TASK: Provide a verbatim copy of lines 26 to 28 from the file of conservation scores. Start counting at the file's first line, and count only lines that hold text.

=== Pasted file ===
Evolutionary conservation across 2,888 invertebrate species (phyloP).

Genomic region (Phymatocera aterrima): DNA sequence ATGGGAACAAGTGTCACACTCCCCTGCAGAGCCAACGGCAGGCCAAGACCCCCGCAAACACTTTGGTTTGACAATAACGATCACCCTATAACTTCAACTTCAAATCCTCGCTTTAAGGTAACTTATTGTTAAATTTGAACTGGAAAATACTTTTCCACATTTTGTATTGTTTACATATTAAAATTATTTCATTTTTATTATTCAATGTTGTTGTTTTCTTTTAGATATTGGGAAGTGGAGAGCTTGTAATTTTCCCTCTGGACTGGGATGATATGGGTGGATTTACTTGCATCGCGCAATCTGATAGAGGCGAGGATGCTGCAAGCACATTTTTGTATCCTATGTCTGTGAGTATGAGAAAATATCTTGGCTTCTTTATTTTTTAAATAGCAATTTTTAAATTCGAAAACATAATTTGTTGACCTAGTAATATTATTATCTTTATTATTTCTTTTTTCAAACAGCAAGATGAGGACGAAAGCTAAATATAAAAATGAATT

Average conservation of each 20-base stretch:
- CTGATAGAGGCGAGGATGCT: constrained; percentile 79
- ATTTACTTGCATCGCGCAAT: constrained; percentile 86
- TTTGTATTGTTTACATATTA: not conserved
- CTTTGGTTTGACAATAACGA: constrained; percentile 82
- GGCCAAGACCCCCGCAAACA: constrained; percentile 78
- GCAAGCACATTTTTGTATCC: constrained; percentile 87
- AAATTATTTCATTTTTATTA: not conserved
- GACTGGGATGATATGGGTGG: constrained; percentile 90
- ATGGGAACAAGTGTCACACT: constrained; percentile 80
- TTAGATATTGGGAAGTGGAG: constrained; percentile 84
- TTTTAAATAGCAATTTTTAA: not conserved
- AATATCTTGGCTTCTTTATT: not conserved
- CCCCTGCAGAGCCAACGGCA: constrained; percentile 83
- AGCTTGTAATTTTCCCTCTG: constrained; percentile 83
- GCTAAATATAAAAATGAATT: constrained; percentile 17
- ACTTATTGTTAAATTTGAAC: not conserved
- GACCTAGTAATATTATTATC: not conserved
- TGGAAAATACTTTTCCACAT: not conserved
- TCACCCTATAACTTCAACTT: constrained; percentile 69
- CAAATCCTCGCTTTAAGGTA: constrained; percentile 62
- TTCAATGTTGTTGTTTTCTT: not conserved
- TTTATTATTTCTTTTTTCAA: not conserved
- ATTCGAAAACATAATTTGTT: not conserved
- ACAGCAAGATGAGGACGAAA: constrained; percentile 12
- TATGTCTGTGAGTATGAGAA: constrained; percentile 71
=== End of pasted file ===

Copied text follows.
- ATTCGAAAACATAATTTGTT: not conserved
- ACAGCAAGATGAGGACGAAA: constrained; percentile 12
- TATGTCTGTGAGTATGAGAA: constrained; percentile 71